During the reign of Xuande, one of the biggest innovations was the preparation of cobalt, the element that gives Ming vases the beautiful blue nuances.Enamelled decoration was also perfected during the reign of Emperor Chenghua. They were produced mainly throughout the Republic Period (1912-1949) and come in 3 main sizes – approximately 15.5cm/6”; 19.5cm/7 ½”; 26cm/10”.The smaller size is most common and the very largest size is most rare.Ming porcelain is highly prized around the world and it is easily recognized as one of China’s symbols.During the Ming dynasty, ceramic technique evolved quickly and kilns were able to develop a more refined type of porcelain.Before you can identify the pattern, you need to figure out what kind of china you have.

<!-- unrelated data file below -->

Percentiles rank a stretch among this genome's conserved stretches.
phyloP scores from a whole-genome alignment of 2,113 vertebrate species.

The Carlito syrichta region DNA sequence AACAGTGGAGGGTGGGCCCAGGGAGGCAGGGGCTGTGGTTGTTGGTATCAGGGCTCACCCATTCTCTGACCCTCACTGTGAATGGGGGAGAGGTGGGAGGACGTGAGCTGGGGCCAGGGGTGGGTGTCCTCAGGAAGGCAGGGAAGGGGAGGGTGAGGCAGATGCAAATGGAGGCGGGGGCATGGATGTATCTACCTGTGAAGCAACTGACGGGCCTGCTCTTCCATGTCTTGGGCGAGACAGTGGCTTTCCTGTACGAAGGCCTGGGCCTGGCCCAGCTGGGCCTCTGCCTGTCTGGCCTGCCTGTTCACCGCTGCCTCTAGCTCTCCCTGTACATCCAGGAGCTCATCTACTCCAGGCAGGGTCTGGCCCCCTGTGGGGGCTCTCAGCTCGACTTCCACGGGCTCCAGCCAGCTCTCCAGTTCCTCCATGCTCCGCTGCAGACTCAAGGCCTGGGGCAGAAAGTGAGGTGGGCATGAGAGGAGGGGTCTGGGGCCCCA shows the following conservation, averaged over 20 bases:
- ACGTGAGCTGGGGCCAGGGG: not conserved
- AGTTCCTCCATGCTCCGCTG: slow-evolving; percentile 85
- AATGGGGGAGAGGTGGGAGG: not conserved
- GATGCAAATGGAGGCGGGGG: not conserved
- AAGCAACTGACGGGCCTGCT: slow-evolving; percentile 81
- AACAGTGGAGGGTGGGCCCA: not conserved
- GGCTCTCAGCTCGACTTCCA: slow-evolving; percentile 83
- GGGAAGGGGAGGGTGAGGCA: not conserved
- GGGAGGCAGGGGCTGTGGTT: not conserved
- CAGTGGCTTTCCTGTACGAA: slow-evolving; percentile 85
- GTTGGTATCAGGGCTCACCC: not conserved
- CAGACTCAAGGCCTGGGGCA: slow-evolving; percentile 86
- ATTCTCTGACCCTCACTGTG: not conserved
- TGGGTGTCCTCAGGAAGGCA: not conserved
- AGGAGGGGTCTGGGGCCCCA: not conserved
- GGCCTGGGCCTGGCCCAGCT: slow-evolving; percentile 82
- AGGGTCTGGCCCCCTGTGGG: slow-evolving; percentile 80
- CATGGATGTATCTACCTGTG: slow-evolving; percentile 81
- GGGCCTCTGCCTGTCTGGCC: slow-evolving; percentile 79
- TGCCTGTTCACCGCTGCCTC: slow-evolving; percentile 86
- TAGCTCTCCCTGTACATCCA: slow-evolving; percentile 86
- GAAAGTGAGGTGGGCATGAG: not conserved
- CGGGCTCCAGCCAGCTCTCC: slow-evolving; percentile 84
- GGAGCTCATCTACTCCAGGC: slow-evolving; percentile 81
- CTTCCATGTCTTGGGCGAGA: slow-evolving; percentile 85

Many were produced to order by private companies, usually as part of a larger dinner service.The dominant colors are usually pastel pinks and greens and can also include red, blue, orange, yellow or gold.Rose Medallion can be found as plates, bowls, cups, vases and teapots. If it says, "Made in Hong Kong" or has Chinese characters these pieces are not considered antique because they are too modern.As a whole they give a good representation of the ‘daily use’ porcelain of the Republic Period – in fact there are images of Chiang Kai Shek and Madame Chiang Kai Shek eating from these wares! I will note where possible if an example has a date, but otherwise this is just a visual report to feast the eyes and elucidate the considerable variation in enamelling and painting during this period. Rose Medallion is a 19th and 20th Century Chinese Export Porcelain.Margaret Medley The Ming - Qing Transition in Chinese Porcelain History tells us that in the year 1 644 the native Chinese dynasty of Ming came to an end and was replaced by the alien Qing dynasty.